From email@example.com Wed Dec 2 10:26:21 1998 Date: Wed, 02 Dec 1998 09:51:08 -0600 To: firstname.lastname@example.org From: "W. Eliot Kimber" <email@example.com> Subject: Re: XLink/XPointer Developer's List
At 09:40 AM 12/2/98 -0500, Simon St.Laurent wrote:
>harden, deserve their own space. I'd like to see some members of the
>HyTime community who haven't been working full tilt with XML join the
I actually don't know of anyone I would consider part of the HyTime community that hasn't been heavily involved with XML in one way or another (although I can't claim we've all been working "full tilt", although many of us are or have been). Certainly all the editors of the standard have been, as have long-time users like Lloyd Harding (SMIL), Michel Biezunski (Topic Maps), and Martin Bryan (XML EDI, Topic Maps). Fujistu (HyBrick) has been a long-time user of HyTime and an early implementor of Xlink/Xpointer. Steve DeRose of course is the editor of the Xlink and Xpointer specs. I personally did a partial implementation in DSSSL (<http://www.drmacro.com/hyprlink/xlink/>).
And, of course, I subscribed to the new mailing list immediately.
XLink and XPointer are very important to HyTime because they provide exactly what HyTime has always needed: a simple but useful application of the HyTime ideas that makes it clearer what the benefits of a more sophisticated approach to hyperlinking are. My experience in teaching XLink is that people get it pretty fast, they start to see the potential in things like extended links and addressing of non-IDed things. They then see why HyTime is the way it is and see that XLink/XPointer provides a migration path for them such that when and if they reach the limit of what XLink and XPointer can do, they can start taking advantage of additional HyTime facilities without affecting their existing documents and software, because XLink and HyTime are syntactically and semantically compatible.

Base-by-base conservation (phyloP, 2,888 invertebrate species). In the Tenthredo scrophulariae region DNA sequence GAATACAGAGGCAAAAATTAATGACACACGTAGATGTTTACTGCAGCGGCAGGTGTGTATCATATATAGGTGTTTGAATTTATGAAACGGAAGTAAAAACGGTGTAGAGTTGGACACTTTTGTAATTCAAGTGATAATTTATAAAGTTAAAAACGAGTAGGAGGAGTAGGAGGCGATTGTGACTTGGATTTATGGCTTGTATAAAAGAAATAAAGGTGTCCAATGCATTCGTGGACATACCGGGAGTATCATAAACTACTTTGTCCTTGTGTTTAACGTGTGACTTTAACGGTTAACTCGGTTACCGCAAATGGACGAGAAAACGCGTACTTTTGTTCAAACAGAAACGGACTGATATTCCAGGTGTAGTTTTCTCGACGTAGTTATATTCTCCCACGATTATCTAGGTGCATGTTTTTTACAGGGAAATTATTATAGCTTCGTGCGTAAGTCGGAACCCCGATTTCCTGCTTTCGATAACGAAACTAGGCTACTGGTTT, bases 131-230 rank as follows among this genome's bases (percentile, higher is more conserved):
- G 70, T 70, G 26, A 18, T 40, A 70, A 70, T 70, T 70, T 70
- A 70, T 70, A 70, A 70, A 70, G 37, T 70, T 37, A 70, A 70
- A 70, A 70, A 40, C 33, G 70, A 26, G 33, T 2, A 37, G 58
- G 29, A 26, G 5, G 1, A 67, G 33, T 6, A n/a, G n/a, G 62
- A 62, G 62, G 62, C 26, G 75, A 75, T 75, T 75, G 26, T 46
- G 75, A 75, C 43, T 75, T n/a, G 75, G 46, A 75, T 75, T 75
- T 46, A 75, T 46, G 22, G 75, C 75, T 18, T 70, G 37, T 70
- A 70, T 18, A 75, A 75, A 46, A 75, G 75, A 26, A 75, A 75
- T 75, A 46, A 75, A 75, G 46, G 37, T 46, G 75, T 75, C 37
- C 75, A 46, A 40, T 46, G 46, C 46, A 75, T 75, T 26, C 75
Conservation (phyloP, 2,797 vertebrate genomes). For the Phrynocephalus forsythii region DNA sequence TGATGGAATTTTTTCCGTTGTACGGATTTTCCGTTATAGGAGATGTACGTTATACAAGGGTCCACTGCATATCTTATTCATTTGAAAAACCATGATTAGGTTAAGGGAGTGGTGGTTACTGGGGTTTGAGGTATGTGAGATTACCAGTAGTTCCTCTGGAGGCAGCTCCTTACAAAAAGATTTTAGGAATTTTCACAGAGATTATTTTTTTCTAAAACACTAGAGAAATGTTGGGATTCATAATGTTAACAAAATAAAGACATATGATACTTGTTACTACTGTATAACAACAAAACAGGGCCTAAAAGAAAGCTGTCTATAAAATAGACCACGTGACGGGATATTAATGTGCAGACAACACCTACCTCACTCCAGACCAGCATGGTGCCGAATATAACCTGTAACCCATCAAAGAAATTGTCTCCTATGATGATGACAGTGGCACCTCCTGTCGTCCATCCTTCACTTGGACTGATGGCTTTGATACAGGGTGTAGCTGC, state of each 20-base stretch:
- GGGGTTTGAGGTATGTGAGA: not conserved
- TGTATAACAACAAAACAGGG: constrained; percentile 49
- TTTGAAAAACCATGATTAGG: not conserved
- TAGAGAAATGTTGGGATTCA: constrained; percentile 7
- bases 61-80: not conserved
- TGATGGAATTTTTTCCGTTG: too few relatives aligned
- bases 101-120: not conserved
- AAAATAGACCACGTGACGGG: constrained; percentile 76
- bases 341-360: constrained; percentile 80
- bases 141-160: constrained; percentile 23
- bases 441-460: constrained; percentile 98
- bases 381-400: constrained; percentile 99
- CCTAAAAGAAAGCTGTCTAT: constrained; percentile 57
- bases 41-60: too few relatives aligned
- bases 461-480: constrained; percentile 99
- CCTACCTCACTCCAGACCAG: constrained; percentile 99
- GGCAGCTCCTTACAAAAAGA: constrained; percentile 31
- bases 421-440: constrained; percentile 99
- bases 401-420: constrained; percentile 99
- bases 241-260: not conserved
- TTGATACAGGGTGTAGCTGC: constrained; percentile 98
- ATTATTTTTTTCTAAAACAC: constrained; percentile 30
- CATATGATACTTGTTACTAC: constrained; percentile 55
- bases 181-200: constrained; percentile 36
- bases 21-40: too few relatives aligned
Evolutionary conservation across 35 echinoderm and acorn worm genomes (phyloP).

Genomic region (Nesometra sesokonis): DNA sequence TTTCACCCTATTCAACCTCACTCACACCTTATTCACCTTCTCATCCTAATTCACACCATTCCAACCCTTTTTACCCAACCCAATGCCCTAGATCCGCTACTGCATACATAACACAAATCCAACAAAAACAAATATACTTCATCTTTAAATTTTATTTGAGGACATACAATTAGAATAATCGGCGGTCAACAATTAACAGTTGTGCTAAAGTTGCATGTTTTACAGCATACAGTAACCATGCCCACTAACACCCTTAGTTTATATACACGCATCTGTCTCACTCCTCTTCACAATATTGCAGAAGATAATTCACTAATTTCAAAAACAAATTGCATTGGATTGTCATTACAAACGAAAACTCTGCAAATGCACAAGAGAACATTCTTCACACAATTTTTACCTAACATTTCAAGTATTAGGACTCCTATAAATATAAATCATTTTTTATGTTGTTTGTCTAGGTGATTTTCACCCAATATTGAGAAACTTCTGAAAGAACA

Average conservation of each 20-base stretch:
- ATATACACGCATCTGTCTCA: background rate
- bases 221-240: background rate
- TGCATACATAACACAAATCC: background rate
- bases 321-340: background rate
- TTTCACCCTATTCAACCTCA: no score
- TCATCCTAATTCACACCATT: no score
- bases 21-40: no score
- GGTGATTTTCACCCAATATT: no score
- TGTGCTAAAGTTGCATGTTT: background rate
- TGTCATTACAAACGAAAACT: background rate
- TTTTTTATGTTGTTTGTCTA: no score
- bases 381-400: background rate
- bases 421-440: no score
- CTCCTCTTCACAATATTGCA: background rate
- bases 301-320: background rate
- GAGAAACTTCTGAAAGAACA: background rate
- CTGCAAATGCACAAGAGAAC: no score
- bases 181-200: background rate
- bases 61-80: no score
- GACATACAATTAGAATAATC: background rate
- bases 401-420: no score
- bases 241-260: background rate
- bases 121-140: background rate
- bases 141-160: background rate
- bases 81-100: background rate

By itself, XPointer is very useful to HyTime because it provides a very convenient addressing syntax that it was not practical for HyTime to provide directly (simply because we only had so much time to develop the standard and focused on the more general facilities--also defining a convenient syntax is much more difficult than defining a complete one because of the compromises that must be made to balance ease of use with functionality).
Because HyTime is defined entirely in terms of operations on groves, HyTime can be used with any addressing mechanism as long as the results of that mechanism can be defined in grove terms. This is trivial for XPointers since they are already defined in terms of XML. One of the reasons I did a DSSSL-based implementation of XPointer is that it becomes the mapping of XPointer semantics onto the grove formalism, and in particular, the SGML document grove defined by the SGML property set (this is because DSSSL is also defined in terms of operations on groves). So XPointers are entirely meaningful and sensical within a HyTime environment.
One interesting aspect of using XPointers within a HyTime environment is that you get indirection, which XLink/XPointer currently doesn't provide (and probably shouldn't provide if it hopes to stay sufficiently simple--indirection adds a significant amount of complication and implementation difficulty).
For example, the following indirect address combines normal HyTime syntax with XPointers to provide what is essentially a table of named XPointers: